Why did we resist switching to delivery date for so long?
Every now and again, there are aircraft which do not get delivered for several years after their first flight. This could be because they were built as “white tails” (without a specific customer in mind) during a downturn, although this doesn’t happen so much anymore, or it could be because the aircraft was being used as a test aircraft or demonstrator by the manufacturer before being given a quick refurbishment before delivery to an airline customer.
In these outlier cases, there is indisputably a market discount for the fact that the aircraft has accrued a considerable number of hours and cycles in its test flying or demonstrator regime, as well as calendar months for parked white tails that have been kept in storage, during which corrosion may have occurred. This is even more prominent for test aircraft subjected to stresses that are at the limits of the flight envelope and beyond what the aircraft may experience in ordinary commercial operations.
Whenever we have seen such aircraft trade, there has indeed been a discount from the manufacturer to the customer in most cases, as we would expect, and that discount has been passed on in subsequent transactions happening in the secondary market, including sale-and-leasebacks.
Therefore, from a strictly academic viewpoint, if we were to apply a blanket methodology across all aircraft types, it made sense that the first flight date should be taken as the date of manufacture. However, practically speaking, we found that the number of aircraft that are indeed such outliers represent less than 1% of all deliveries, whereas those delivered in a calendar year subsequent to their first flight date but with a gap of only a few weeks or months could exceed 5% in some aircraft classes. As such, we were being punitive from an appraisal perspective on aircraft that the market would not penalise in any way, just because of a handful of outliers that represent well below 1% of the fleet.
What will Cirium’s new approach be?
Starting from August 2019, Cirium will be changing its methodology to define year of build as the year in which an aircraft was delivered. This will alleviate any problems for aircraft that just barely straddle the new year, and we believe will be more reflective of how the market views the value of such aircraft in the vast majority of cases.
However, it is still our responsibility as appraisers to capture those aircraft where there has indeed been a long time between first flight and delivery date. Whenever an aircraft has had a gap of more than 12 months between these milestones, we will still default to the first flight date to determine the year of build, and online users of Values Analyzer will receive a pop-up warning highlighting this fact, in the same way that they already receive a pop-up if an aircraft has been in an accident. The pop-up will highlight the length of time between first flight and delivery date and encourage users to contact Cirium for a more detailed desktop valuation where we can take into consideration all the details of the specific MSN and how the market would view that aircraft.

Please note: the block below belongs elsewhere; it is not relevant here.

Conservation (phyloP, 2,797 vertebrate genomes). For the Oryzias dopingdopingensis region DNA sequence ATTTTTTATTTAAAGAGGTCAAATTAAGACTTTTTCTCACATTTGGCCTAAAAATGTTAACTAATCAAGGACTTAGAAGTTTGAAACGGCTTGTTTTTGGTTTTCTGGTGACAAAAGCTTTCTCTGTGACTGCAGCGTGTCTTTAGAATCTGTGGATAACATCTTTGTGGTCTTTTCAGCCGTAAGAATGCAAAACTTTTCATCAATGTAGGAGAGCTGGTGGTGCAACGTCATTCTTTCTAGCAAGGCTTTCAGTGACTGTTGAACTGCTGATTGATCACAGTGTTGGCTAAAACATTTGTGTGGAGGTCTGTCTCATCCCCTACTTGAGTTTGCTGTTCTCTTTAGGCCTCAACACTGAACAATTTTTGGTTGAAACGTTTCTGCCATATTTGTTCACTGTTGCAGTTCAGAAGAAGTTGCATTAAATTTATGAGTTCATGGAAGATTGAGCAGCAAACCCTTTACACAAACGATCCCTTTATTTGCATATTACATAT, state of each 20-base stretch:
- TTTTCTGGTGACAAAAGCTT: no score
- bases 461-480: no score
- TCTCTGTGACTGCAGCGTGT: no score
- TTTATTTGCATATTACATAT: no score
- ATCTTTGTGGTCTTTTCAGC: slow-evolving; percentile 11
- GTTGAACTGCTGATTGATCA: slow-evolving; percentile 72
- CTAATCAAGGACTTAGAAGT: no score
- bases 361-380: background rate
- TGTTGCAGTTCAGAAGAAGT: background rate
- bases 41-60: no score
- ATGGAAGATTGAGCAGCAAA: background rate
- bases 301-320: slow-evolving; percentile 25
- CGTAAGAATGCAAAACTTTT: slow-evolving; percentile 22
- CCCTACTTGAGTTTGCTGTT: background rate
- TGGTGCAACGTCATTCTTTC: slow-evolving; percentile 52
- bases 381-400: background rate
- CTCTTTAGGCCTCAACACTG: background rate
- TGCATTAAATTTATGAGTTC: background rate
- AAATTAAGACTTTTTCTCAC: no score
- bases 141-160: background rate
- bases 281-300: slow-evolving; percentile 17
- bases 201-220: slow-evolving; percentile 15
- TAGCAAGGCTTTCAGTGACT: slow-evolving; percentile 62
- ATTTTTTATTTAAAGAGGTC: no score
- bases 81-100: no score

There will also be a note in PDF and Excel downloads of online valuations of such aircraft to alert any third parties that may be involved in funding the aircraft of its situation.
What are the benefits of the change in definition and how will my portfolio be impacted?
Overall, we believe this year of build definition change will make our values more accurate and reflective of how the market actually views and trades aircraft. It will also reduce the need for desktop appraisals on “cusp” aircraft that straddle the new year, while keeping an eye out for outliers such as white tails and test aircraft and encouraging more diligence in appraising those outliers correctly. The change will be beneficial to all parties making use of aircraft appraisals.
A small number of aircraft may see a one-off increase in value as a result of their year of build changing, which should not be too significant (except for the largest and newest jets), and where applicable, will be a correction of how the market views such aircraft. Of course, the older the aircraft, the smaller the benefit will be (if any). The change may also cause a slight reduction in the average age of some portfolios containing such aircraft.